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  1. Lithium-ion batteries, once ignited, are extremely difficult to douse. After an out-of-control Tesla Model S plowed into a stand of palm trees on a highway median outside Fort Lauderdale last month, police rushed to put out the ensuing blaze using a department-issued fire extinguisher. It was a wasted effort. The car kept on burning after the crash, which killed the driver. The police may not have known lithium-ion batteries inside electric vehicles, once ignited, can’t be put out with chemicals from a conventional extinguisher. The battery fires are susceptible to a self-destructive chain reaction known as thermal runaway, causing a feedback loop of rising temperatures. The Tesla fire stumped a series of first responders in Florida. Firefighters eventually doused the flames with water, which seemed to work, but the wrecked car reignited twice more after being towed away. That prompted what a police report later termed “extraordinary measures,” including a call to Broward County’s hazmat unit for advice on stamping out the fire once and for all. The accident illustrates the challenges faced by first responders unfamiliar with the special characteristics—and hazards—of electric vehicles’ powertrains. Safety experts say the only way to extinguish a lithium-ion battery inside a car is with thousands of gallons of water, much more than what it takes to stop a fire in a typical gasoline engine. The other option is to just let it burn itself out. “It’s such a difficult fire because it takes so much water to put out,” said Robert Taylor, fire marshal in Davie, Fla., where the crash occurred. In addition to fires, emergency responders dealing with EVs face risks from high-voltage cables and silent-running motors. The experience taught Taylor’s team important lessons about dealing with electric vehicles. “For us,” he said, “it’ll be the awareness of auto-ignition of the battery and knowing how long the energy remains in them.” In an emailed statement, Tesla Inc. called the accident tragic and said it had reached out to first responders to offer cooperation. The company also noted that vehicle fires aren’t unique to EVs. “We understand that speed is being investigated as a factor in this crash,” the company wrote, “and know that high speed collisions can result in a fire in any type of car, not just electric vehicles.” While one witness said the car “flew” past him, police said it was traveling at the posted speed limit of 50 miles per hour. With more than 760,000 electric and plug-in vehicles on the road in the U.S., according to the International Energy Agency, emergency responders with little past exposure to these cars are becoming more likely to encounter one at a crash scene. The U.S. National Transportation Safety Board is already investigating multiple incidents involving EV battery fires and problems encountered by emergency personnel. The agency plans to issue a set of recommendations based on four reference cases by late summer or early fall. “That will be the first major report addressing the issue,” said NTSB spokesman Chris O’Neil. Electric vehicles are no more prone to accidents or fires than gasoline-powered cars—and might be less so, according to a 2017 report by the National Highway Traffic Safety Administration. That report also notes battery technology is still evolving, without any consensus on safe system design. Battery-powered cars remain a tiny minority in the U.S., with sales of EVs accounting for just 1.2 percent of total new vehicles delivered in the U.S. last year, according to data from Edmunds. But the expectation that EV sales will rise sharply within the next five years makes it critical to educate first responders and develop new standards that make identification and troubleshooting easier for police, firefighters, and tow truck operators. So far about 250,000 of the roughly 1.1 million firefighting personnel in the U.S. have undergone some form of EV training, according to estimates from the National Fire Protection Association. “First responders have 100 years of experience dealing with internal combustion engines, but it’s a very different situation when it comes to EVs ,” said Andrew Klock, program manager for emerging technology at NFPA, a nonprofit based in Quincy, Mass. “Every time an EV catches fire, we get a lot of calls” from emergency management coordinators, he said. The NFPA began conducting training and creating reference manuals about a decade ago just as the Chevy Bolt and Nissan Leaf were about to debut. It has worked closely since then with General Motors Co. and other automakers to educate first responders about what wires to avoid, where critical components are located under the hood, and how to control battery fires. The NFPA provides check sheets for most makes and models. Tesla also regularly meets with first responders and donates its cars for training purposes. But there’s only so much that can be done once battery cells begin to spontaneously explode. The company’s online emergency response guide notes: “Battery fires can take up to 24 hours to extinguish. Consider allowing the battery to burn while protecting exposures.” One of the first things first responders learn: Never cut an orange cable, a color reserved for wiring in excess of 60 volts. These can be found not just in the front or rear of a car but also running behind side panels. Most gasoline-powered vehicles have no orange cabling at all, since they use electrical charge powered by a standard 12-volt battery. A typical EV operates at closer to a potentially deadly 400 volts. The all-new Porsche Taycan, for example, will boast double that amount of electrical charge when it goes on sale later this year. Higher voltages are part of a trend designed to maximize efficiency and boost horsepower. “We think you could see a world of 1,200 volts” for vehicles in a few years, said Mary Gustanski, chief technology officer at Delphi Technologies Plc, a major automotive powertrain supplier. But she said advanced componentry could eventually do away with most high-voltage cabling. The orange color coding was one early step taken by automakers to aid first responders and auto repair technicians. Other efforts include standardizing instructional materials and advocating three-sided badging on vehicles to help identify EVs. That’s being shepherded by a Society of Automotive Engineering task force, which includes representatives from 11 automakers as well as auto suppliers and government officials. The SAE is expected to update those guidelines later this year with more recommendations, such as using an “e” (for electric) as a prefix or suffix on nameplates of newer EVs. Officials say future revisions may include calls for a kill switch to cut off power under the hoods of electric vehicles. Countries outside the U.S. also are grappling with the issue of familiarizing emergency response crews with electric cars. In 2016 firefighters in a small town in Norway allowed a Tesla to burn to the ground at a charging station, leaving only the charred remains of the frame and wheels, because they mistakenly feared using water could lead to an electric shock. Later that year, firefighters in the Netherlands delayed extracting the body of a deceased Tesla driver involved in a crash due to fear of electrocution if they cut a wire in the car’s frame. In the aftermath of that incident, Dutch authorities turned to one of the leading authorities on Tesla vehicles involved in accidents: the fire department in Fremont, Calif., where the automaker’s factory is located. The department has ample experience responding to EV-related incidents, including a fire at Tesla’s plant earlier this year requiring the full submersion of battery packs in water tanks, said Cory Wilson, a captain at the Fremont Fire Department. “We’ve had several incidents there,” he said. Tesla has donated hundreds of vehicles to the local fire department for use in deconstructive demonstrations of the Jaws of Life and other rescue tools. “We’ve cut up 400 to 500 Teslas over the past five years,” said Wilson. The Fremont Fire Department now has about 50 Teslas ready for the next of its regular two-day classes attended by emergency personnel from around the country. Visiting crews are taught how to safely cut through and demobilize the electric vehicles. Wilson said he accepted an invitation on behalf of the department to teach a special session in The Hague, Netherlands, for Dutch and German first responders in 2017. “Not knowing how to secure an electric vehicle can be lethal,” he said. “We’re fortunate enough to have Tesla in our community.” RESOURCE LINK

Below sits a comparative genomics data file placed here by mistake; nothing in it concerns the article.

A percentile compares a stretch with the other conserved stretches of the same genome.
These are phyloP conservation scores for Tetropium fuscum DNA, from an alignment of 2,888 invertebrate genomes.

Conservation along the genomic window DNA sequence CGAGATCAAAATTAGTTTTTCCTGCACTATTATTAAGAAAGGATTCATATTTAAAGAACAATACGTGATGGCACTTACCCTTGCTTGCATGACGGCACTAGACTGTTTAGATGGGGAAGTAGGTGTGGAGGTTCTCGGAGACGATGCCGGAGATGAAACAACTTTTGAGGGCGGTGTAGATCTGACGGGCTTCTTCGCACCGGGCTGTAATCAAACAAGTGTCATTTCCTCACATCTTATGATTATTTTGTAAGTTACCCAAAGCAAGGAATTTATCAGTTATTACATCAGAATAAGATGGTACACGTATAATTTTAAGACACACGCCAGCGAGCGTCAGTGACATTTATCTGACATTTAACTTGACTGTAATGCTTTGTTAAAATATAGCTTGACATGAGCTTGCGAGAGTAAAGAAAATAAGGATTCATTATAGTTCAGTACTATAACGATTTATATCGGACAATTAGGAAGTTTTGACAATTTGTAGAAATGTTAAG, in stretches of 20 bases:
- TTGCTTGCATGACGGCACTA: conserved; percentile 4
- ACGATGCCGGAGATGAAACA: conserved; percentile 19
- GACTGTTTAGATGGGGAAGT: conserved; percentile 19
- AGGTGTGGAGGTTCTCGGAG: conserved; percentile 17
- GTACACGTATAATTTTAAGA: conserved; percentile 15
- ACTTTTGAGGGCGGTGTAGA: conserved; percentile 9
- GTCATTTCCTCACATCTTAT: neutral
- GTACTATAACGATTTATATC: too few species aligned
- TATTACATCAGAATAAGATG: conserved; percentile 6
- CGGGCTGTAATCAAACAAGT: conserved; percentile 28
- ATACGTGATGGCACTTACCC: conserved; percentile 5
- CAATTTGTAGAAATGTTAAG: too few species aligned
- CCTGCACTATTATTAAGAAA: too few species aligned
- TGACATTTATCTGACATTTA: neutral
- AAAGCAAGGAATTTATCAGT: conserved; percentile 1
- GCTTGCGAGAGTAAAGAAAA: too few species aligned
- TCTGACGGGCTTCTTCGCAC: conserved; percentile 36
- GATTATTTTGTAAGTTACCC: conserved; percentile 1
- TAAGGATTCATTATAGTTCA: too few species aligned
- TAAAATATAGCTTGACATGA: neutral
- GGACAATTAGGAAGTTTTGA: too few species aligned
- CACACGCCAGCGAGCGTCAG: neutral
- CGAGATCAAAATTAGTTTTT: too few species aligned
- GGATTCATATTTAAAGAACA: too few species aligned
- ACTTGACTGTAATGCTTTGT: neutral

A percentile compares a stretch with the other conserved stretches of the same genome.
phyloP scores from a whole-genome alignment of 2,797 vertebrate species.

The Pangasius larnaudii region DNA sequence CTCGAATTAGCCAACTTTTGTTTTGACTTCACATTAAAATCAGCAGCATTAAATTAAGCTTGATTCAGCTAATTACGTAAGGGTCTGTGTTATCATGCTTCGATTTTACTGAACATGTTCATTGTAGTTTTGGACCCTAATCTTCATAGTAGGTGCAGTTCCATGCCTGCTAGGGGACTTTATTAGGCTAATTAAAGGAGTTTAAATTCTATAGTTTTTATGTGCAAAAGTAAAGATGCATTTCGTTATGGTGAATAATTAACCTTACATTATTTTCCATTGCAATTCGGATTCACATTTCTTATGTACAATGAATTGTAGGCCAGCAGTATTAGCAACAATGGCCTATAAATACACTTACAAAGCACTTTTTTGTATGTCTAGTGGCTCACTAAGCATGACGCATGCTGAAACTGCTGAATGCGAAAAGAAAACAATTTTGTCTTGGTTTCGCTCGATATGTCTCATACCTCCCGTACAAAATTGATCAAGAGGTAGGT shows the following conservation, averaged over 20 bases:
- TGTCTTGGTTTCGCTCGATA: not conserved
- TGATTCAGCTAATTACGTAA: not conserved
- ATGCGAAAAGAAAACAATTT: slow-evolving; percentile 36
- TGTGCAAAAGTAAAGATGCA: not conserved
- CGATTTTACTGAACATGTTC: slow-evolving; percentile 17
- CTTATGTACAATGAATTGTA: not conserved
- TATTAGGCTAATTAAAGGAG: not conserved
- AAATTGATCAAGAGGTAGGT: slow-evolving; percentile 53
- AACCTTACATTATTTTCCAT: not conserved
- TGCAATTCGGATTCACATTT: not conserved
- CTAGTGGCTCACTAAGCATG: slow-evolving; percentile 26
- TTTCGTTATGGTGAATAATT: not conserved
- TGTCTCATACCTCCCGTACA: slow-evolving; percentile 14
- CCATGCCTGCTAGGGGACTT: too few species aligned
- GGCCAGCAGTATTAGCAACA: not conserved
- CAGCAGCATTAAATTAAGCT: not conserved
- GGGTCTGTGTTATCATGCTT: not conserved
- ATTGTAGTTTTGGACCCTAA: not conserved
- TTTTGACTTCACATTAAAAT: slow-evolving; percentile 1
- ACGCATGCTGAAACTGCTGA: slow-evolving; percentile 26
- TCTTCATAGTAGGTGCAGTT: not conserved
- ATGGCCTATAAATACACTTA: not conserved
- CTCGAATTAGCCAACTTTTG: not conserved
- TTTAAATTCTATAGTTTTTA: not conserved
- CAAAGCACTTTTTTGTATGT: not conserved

2. P.E.I. man gets conditional discharge after altercation with police A P.E.I. man who got into an altercation with the police after he left his truck in a ditch was recently given a conditional discharge. Shaun Allen Morrison, 33, appeared before Judge John Douglas in provincial court in Charlottetown where he pleaded guilty to resisting arrest. The court heard that on March 3 the police responded to a report of a truck in a ditch. No one was with the truck, but the police determined Morrison was the owner. Crown attorney Lisa Goulden told the court the police contacted Morrison who said he knew the truck was in the ditch and it was fine. After the police told Morrison they would have the truck towed, he said they would be paying the bill. Goulden said Morrison later showed up at the scene where he started walking toward the police and the tow truck while carrying a stick. Morrison refused to tell the police who had been driving the truck, and Goulden said he challenged the police to a fight. He also unhooked the tow line attached to his truck. Goulden said it took four officers to restrain Morrison who continued to be combative with guards once he was at the jail. Morrison told the court he had wanted to get a friend to tow the truck out. He also said he wasn’t drunk that night and just had a bad temper. Morrison apologized for his behaviour. “I was mad,” he said. With the conditional discharge, Morrison will be on probation for nine months, he must pay $100 to the P.E.I. Humane Society and has to write an apology letter to the police. RESOURCE LINK